That same day, just a few hours later, I read an expression for the first time that has become forever linked to the inspiration of building a meditation retreat center. The words I read were these: Never doubt in the darkness what God has shown you in the light. Somehow I knew there would be days of questioning what to do with my Spirit First inspiration and at the same time I was given my answer. Never doubt in the darkness what God has shown you in the light.
An idea is a gift from the Universe, a treasure not to be neglected or taken lightly. An idea, even if chosen not to be pursued, deserves our greatest consideration and respect whether our response to it is yes or no. But Spirit First…could it be possible?
Spirit First grew inside me, like a baby growing bigger and stronger until it is healthy enough for birth. During the past year I had much contemplation and sifted through many questions. Can I do this? Am I smart enough? Am I strong enough? Even if I am smart enough or strong enough, am I supposed to create this? Why was such an incredibly beautiful inspiration given to me and not to someone else? I would be happy to see someone else build this.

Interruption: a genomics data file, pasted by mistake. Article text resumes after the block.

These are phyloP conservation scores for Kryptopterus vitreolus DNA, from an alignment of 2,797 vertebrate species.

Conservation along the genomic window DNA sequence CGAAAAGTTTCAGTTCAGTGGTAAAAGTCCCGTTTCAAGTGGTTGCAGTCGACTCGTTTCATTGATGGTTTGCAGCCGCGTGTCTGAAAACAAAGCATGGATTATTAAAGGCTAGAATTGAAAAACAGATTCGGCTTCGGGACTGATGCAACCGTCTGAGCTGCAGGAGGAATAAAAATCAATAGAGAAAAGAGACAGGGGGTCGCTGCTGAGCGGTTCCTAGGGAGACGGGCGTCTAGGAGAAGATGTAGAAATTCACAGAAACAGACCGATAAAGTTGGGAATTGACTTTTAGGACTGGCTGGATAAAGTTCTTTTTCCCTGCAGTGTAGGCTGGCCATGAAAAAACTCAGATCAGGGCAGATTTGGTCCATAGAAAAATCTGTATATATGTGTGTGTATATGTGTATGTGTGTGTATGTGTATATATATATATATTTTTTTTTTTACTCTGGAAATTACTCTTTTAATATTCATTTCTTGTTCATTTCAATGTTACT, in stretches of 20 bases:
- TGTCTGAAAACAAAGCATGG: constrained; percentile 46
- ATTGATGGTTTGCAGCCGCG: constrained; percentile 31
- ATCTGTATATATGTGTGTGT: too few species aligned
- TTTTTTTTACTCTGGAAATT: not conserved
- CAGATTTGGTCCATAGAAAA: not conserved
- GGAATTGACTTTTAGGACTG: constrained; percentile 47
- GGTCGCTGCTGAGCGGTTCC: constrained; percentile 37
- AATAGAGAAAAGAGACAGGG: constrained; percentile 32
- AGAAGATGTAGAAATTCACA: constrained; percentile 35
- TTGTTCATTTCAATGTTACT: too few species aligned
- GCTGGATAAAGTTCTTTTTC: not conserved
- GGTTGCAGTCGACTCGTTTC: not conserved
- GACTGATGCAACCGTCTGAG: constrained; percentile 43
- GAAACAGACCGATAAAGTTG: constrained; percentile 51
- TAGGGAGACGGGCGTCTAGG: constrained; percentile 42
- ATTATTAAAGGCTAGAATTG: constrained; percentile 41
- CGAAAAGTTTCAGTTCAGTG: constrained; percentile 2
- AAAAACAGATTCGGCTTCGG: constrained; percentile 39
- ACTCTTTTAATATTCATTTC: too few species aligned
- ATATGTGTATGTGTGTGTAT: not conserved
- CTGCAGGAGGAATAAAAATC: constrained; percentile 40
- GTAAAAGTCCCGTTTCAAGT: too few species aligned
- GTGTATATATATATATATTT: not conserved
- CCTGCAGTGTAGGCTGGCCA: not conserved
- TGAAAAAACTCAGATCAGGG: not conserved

I sought answers to the question “What if I fail?” and it pulled me deeper into questions about failure. I wondered and I pondered. I began to realize failure is a human judgment. I came to understand that if an athlete spends his life training to become a gold medalist in the Olympics and never gets the gold (or even silver or bronze), he is not a failure—his realized success simply doesn’t fit the picture of success in his head. And Spirit First—she will become what she will become and I will consider my best attempts to be success. I will breathe life into her and help her grow.
Somehow for me building a sanctuary felt like an impossible task and from time to time I would go to a temple or sanctuary and sit next to it. I would sit and ponder the simplicity of building a thing...brick by brick. Don't create it in my head harder than it has to be. A thing is built brick by brick.
What I am doing is wonderful and rich and exciting but it also feels huge and scary. My beautiful friend Lora taught me an important lesson—as she raised her children and they faced seemingly impossible challenges, she would tell them, “Do it afraid.” She reminded me if we never do anything frightening, if we only ever do those things that feel safe and sure, we never grow and we limit our accomplishment. Courage is not defined by being without fear but rather by "doing it anyway."
And so, as I begin this wonderful journey of the creation of Spirit First, every step is an act of faith.